The Corner

An Oscar Encounter

Now that The Hurt Locker has won so many awards and become a leading Oscar campaigner, it has come to the attention of the mainstream media that the film might not be as accurate as many critics and audiences had assumed.

Although it’s a terrific film and one that, unlike all other contemporary war movies, does no disservice to the troops, it does indeed include some things that most people who have served in Iraq or covered U.S. forces for a decent length of time would see as ridiculous:

1) You would never have a single humvee driving around Baghdad or into the desert. It just wouldn’t happen. It almost couldn’t happen.

2) The idea of a single U.S. soldier leaving a big FOB and running around town at night in his sweatshirt is extremely unlikely; finding his way back safely through the unmarked streets of a neighborhood he doesn’t know would be even more unlikely — in fact, virtually impossible.

3) The whole sniper scene with the Brit mercenaries/special-forces types is exciting but absurd. Among the things that someone should have told director Kathryn Bigelow is that the rounds from a big .50 caliber Browning sniper rifle would have gone right through the walls of the buildings in which the enemy snipers were hiding.

4) No Explosive Ordnance Disposal (EOD) team would be left alone in a school or at an explosion site, as happens several times in the film. These guys are precious and protected.

5) In real life, enlisted men and NCOs, including members of EOD teams, generally have to answer to officers, and they meet with them on a regular basis (the only exception being some elite special forces units).

The Hurt Locker presents an absurdly officer-less world — though this particular case is far less of a Hollywood-dumb cliché than David Simon’s Generation Kill, in which all but one of the officers of an entire Marine Recon battalion are idiots.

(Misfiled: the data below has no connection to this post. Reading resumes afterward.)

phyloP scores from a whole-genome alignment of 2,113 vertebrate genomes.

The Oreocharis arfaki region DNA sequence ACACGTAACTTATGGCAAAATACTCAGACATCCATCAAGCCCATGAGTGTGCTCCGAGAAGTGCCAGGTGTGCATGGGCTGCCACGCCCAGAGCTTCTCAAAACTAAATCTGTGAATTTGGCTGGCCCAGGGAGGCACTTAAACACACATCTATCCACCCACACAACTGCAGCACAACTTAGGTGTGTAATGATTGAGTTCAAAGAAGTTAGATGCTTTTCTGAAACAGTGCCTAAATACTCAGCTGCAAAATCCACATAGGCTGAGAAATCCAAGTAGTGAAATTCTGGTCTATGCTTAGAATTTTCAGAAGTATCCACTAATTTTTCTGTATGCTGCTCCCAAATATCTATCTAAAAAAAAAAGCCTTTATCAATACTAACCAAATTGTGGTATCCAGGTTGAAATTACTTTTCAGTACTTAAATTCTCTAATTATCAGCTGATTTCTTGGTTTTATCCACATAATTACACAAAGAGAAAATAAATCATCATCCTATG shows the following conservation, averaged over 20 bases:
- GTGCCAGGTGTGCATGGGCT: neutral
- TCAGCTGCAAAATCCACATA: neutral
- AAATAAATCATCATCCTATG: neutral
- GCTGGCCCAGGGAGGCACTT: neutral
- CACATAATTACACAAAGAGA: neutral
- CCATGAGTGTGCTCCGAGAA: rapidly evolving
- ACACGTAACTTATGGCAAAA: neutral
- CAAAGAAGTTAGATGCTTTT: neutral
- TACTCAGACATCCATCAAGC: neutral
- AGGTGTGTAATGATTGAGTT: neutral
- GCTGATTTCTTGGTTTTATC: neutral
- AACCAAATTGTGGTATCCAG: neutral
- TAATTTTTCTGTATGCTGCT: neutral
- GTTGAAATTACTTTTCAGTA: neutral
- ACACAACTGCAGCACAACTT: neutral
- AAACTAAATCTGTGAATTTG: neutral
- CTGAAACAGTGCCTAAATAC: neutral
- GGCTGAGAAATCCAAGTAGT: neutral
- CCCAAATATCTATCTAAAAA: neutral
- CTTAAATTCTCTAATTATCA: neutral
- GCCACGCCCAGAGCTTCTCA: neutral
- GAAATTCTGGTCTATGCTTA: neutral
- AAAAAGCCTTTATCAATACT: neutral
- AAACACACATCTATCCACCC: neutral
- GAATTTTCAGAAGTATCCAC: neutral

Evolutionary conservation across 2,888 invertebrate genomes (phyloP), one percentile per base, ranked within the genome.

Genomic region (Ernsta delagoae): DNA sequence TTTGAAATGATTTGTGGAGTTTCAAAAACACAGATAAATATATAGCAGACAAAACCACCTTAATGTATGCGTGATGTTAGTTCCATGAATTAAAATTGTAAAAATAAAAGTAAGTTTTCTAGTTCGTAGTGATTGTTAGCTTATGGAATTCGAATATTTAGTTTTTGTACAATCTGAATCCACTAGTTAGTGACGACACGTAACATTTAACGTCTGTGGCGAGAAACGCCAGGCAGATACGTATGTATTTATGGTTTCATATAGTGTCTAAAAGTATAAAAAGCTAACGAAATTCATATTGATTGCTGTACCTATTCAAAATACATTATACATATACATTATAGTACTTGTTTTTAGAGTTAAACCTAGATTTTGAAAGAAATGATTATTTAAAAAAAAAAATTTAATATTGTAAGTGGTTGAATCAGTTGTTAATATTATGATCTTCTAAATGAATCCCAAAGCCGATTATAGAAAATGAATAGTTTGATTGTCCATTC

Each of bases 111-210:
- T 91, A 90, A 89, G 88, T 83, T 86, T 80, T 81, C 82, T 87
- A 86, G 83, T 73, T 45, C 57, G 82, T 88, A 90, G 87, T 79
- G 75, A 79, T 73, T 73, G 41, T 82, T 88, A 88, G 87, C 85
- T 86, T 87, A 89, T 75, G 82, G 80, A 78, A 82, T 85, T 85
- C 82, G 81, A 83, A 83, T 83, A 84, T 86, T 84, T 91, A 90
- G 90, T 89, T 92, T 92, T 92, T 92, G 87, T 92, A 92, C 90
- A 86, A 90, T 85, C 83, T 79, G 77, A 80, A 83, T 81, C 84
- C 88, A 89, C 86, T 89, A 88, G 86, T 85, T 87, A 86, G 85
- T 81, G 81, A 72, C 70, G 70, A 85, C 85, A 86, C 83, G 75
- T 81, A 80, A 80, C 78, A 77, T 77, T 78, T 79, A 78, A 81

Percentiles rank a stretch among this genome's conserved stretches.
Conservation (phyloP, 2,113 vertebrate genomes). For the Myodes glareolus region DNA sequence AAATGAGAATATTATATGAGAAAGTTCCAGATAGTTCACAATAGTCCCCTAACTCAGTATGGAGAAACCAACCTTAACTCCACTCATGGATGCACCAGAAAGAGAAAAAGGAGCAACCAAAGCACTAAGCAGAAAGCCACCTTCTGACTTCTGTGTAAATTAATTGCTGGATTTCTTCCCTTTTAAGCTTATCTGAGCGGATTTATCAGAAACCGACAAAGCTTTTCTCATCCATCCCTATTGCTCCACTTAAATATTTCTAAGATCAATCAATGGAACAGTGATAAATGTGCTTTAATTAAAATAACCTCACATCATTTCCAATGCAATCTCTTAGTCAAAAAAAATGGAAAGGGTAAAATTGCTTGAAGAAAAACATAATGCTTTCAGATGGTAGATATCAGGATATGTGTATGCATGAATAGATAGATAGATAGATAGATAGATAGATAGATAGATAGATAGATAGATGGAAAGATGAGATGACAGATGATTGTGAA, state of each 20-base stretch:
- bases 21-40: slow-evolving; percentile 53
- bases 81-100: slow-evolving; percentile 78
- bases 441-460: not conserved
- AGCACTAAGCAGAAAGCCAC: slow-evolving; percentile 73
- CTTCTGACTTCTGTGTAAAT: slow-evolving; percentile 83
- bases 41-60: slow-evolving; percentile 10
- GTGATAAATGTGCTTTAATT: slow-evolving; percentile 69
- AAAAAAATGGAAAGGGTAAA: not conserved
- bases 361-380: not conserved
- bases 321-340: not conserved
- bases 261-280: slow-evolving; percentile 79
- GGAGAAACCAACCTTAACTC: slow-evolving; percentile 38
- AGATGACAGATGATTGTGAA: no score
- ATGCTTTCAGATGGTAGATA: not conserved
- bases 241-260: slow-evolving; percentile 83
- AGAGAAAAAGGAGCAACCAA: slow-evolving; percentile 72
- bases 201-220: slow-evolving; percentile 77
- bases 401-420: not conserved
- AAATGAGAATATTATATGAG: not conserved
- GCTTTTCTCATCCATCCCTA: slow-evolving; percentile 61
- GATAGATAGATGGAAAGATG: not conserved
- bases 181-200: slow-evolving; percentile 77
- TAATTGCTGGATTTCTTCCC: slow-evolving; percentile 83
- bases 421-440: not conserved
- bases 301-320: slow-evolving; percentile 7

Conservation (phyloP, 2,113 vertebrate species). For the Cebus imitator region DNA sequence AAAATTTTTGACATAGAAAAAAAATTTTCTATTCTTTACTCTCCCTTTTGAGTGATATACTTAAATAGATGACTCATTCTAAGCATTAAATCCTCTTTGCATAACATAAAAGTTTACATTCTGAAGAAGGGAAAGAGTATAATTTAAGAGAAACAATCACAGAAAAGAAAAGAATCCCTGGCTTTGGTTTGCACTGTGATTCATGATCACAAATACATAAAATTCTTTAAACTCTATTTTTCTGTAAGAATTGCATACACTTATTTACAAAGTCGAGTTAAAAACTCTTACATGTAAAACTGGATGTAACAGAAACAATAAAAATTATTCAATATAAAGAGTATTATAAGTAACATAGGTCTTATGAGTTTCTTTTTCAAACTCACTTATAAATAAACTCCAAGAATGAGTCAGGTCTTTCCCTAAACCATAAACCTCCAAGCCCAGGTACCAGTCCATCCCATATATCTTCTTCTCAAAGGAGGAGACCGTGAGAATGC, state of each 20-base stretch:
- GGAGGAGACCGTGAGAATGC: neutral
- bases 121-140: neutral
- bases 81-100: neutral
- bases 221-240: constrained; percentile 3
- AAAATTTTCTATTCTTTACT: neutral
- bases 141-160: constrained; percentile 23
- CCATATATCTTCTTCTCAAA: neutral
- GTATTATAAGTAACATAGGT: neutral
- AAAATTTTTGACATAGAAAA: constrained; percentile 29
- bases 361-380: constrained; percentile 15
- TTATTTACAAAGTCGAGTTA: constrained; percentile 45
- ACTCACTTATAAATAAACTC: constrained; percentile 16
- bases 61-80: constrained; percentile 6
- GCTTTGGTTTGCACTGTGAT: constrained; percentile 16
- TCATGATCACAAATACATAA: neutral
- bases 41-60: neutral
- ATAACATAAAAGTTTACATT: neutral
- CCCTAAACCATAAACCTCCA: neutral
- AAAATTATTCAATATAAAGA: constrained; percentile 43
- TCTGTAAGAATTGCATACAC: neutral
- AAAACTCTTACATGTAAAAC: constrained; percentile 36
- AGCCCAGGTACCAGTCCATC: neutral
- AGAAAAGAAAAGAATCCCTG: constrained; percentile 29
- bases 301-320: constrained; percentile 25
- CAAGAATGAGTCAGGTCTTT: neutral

6) You would have to look very hard to find drunken U.S. soldiers in Iraq (especially EOD troops). At least when I was there, alcohol was pretty difficult get hold of as well as forbidden in theater.

7) In Baghdad and in other cities, you actually don’t constantly hear jet fighters roaring overhead unless you’re sitting outside an airbase.

That said, I would still say that The Hurt Locker is the best film yet made about the post 9-11 wars.

It is all the more of a remarkable achievement given that it was a fairly low budget movie – indeed, perhaps the first “indie” war movie. (It may be the case that they couldn’t afford to rent more than a couple of humvees when shooting in Jordan.)

Among the things that the film got surprisingly right:

1) Its version of Baghdad almost looks like the real thing (unlike the urban sequences in Generation Kill, whose makers fancifully imagined that Nasiriyah has tall buildings)

2) Unlike any other film — or non-military book — about the Iraq war, The Hurt Locker captures the bizarre, inexplicable, and often fatal ways Iraqi civilians can behave in situations of extreme danger — calmly continuing to shop in the middle of firefights or driving past roadblocks for no good reason.

3) It doesn’t include any idiot statements by soldiers about the politics of the war — the kind that some critics expect because everyone in their world “knows” that the Iraq War is about lies, oppression, rape, oil-stealing, etc.

4) It gives you some sense of the Iraqi entrepreneurial presence on US bases, though on the big FOBs the stores tended to be on a larger and more impressive scale — certainly more than mere stalls — and they sold everything from pirate DVDs to food and souvenirs.

4) Neither the writer nor the director was under the impression that Iraq is “another Vietnam,” nor did they feel the need to insert clichés from various Vietnam war movies (unlike Jarhead with its moronic “I love my rifle” rip-off from Full Metal Jacket).

5) Above all, the soldiers are neither depicted as psychotic murderous villains (Redaction, Battle of Haditha, etc.) nor patronized as pathetic victims of a war of oppression.

Kathryn Bigelow clearly respects the troops and the work they do. She’s also one of the great action directors of our time, and, as she first demonstrated in the surfing/crime movie Point Break, she is genuinely fascinated by the way men bond in dangerous and challenging situations. I would argue film deserves to be seen, and despite its (relatively inoffensive) inaccuracies, to win an Academy Award.

Jonathan Foreman was embedded with US troops in Iraq in 2003 and 2005.

Members of the National Review editorial and operational teams are included under the umbrella “NR Staff.”


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